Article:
Being together at Easter

By the time you read this, the Benefice should have been well advanced with its plans for Easter: Holy Week normally starts with the Procession of Palms and a Benefice Eucharist at Epwell on Palm Sunday (5th April), where we follow a donkey (weather permitting) round the circular road in the middle of the village, commemorating Jesus’ triumphant entry into Jerusalem. It would have continued with the Stations of the Cross service at Epwell on Wednesday 8th April, commemorating Jesus’ painful progression through Jerusalem carrying his Cross; the Maundy Thursday service at Sibford to commemorate Jesus’ Last Supper and the occasion on which he washed his disciples’ feet; and concluded with the one hour Meditation at the Cross on Good Friday at Tadmarton followed by a devotional service at Broughton on Good Friday evening. But Good Friday was not the end of Jesus: on Easter Day we would have started our celebration of his resurrection from the dead, of his conquest of the fear of death, with the first communion of Easter at 6am on Easter Sunday at Swalcliffe, and family communions in all churches later in the morning. Alas, the suspension of public services means that we are unlikely to resume worship on Sundays or during the week until the threat of catching the Corona Virus – Covid 19 – diminishes.

The impact of that virus on the country is increasing every day, with advice which restricts our lives more and more, especially for those who are over 70 or with underlying health conditions. And at this stage it is impossible to predict when those restrictions will end. One parishioner has asked me whether the combination of floods and disease – alongside fire (if you live in Australia) and plagues of locusts (if you live in East Africa) – foreshadow the end of time. Personally, I don’t believe so, but these threats to our comfortable lives certainly challenge our preconceptions. They remind us of the need for mutual support and consideration of others, and of the relevance of second commandment in Jesus’ summary of the Law – Love your neighbour as yourself. We will all be challenged by current events to follow guidance on self-isolation if we are unwell, to be considerate in avoiding the risk of passing on germs, and to care for others who are worried, suffering or self-isolating. For all of the tales of suffering, there are also tales of love and self-sacrifice about those who care for the old and infirm or who consider others first. I cannot say why God allows these horrors to occur, other than to say that he has granted humankind free wills, but it is during such horrors that we as Christians have the chance to show others what it means to love our neighbours as ourselves.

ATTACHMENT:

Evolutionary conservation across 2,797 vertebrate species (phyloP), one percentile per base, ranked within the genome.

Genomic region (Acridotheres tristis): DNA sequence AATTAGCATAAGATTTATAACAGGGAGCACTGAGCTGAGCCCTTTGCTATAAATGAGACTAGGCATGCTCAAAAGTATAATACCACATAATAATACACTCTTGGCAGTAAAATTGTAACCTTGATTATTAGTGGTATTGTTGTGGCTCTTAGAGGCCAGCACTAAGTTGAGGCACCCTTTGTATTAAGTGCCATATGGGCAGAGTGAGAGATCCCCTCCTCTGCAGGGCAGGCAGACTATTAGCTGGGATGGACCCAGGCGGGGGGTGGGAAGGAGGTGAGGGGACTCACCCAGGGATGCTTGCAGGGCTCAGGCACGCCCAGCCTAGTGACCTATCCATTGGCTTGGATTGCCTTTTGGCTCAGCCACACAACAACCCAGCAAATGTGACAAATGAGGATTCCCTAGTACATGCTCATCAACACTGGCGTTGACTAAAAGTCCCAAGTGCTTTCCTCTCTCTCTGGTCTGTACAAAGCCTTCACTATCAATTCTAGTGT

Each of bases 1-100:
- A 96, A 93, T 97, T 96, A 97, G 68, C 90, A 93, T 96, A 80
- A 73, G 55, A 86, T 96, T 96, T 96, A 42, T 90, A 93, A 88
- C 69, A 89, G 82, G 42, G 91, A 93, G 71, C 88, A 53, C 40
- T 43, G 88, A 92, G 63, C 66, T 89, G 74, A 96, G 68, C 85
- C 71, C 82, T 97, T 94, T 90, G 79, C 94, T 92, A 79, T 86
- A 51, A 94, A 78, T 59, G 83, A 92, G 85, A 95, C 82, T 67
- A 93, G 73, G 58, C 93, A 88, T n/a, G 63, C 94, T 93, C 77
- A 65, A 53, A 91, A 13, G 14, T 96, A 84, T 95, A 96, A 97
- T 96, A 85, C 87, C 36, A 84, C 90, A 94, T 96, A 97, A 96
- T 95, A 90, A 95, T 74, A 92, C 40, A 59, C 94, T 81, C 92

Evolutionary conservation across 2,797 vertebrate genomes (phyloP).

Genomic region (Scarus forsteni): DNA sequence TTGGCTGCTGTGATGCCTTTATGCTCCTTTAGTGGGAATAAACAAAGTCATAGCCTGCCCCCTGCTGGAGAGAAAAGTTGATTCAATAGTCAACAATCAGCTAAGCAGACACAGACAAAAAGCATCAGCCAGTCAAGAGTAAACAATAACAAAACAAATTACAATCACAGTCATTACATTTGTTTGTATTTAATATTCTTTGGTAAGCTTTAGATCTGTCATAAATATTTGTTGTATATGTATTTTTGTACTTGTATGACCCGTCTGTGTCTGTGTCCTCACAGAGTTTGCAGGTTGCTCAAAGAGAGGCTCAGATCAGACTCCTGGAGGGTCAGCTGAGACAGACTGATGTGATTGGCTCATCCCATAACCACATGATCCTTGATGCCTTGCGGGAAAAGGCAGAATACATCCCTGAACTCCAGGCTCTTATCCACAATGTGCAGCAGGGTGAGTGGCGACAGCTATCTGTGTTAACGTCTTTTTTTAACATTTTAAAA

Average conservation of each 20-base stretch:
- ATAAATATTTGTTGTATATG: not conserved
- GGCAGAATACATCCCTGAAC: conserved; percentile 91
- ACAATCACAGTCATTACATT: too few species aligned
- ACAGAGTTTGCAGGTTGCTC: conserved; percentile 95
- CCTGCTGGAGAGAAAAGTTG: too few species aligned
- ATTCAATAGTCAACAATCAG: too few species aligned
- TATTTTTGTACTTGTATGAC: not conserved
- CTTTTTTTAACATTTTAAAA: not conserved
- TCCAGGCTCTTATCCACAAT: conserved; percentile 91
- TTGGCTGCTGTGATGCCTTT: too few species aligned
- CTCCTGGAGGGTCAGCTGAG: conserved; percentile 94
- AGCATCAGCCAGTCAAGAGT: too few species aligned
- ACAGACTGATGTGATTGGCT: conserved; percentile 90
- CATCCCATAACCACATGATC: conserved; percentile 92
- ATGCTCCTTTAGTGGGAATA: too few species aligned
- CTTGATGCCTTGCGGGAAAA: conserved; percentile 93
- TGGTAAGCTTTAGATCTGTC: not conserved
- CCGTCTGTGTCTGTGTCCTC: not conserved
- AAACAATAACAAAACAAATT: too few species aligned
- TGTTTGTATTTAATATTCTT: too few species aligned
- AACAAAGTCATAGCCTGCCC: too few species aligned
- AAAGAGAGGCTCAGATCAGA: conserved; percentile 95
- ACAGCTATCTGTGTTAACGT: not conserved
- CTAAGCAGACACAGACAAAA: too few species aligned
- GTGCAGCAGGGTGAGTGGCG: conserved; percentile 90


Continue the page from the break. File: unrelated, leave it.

In our Easter celebrations each year we are reminded of the joy of our faith: knowing that through the events of the first Good Friday our sins are forgiven if we turn to Christ and that through the events of the first Easter Sunday the fear of death has been overcome: it is not the end. We should remember to reassure those who are grieving over the loss of loved ones by reminding them of the meaning of Easter, far more important than Easter bunnies and Easter eggs. And of course, it is also the end of whatever we have given up or taken on for Lent.  

Even when we can’t all join together for services, we can still pray at the same time and read the same scriptures. I will continue to circulate the pew sheets that we would have used in church with the regular bible readings for us to follow, and if it is possible we will explore whether we can use some sort of webcast to broadcast services to which we can all listen at the same time from the comfort of our homes.

So far as you can, have a very Happy Easter!

revjohn's picture

John Tattersall